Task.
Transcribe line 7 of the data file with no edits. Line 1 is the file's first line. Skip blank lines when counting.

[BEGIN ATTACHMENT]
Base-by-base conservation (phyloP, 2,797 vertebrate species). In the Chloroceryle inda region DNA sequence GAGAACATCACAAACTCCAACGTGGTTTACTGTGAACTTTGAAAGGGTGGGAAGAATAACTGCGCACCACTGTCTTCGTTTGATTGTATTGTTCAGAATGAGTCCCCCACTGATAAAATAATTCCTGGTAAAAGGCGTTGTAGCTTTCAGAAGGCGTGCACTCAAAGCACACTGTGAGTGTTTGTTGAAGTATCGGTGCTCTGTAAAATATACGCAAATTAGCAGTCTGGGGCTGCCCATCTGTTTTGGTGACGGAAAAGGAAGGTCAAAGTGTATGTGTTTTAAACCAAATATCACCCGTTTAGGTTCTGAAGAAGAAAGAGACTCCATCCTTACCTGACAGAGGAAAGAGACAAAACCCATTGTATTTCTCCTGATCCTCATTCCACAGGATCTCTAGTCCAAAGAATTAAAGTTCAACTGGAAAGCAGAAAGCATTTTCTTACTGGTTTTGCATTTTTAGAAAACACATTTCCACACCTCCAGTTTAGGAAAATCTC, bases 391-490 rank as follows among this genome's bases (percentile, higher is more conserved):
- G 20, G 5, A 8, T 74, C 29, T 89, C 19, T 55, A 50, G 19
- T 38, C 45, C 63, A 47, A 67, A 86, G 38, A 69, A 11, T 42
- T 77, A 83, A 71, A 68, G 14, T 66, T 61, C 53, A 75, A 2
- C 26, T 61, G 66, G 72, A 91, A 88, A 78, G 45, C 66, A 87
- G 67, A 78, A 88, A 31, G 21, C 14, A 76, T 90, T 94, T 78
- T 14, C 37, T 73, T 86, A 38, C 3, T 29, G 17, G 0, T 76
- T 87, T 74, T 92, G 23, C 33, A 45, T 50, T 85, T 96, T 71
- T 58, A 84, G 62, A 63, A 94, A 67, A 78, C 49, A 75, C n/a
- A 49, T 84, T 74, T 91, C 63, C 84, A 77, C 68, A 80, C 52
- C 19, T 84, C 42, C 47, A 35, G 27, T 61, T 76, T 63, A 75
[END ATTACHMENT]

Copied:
- T 14, C 37, T 73, T 86, A 38, C 3, T 29, G 17, G 0, T 76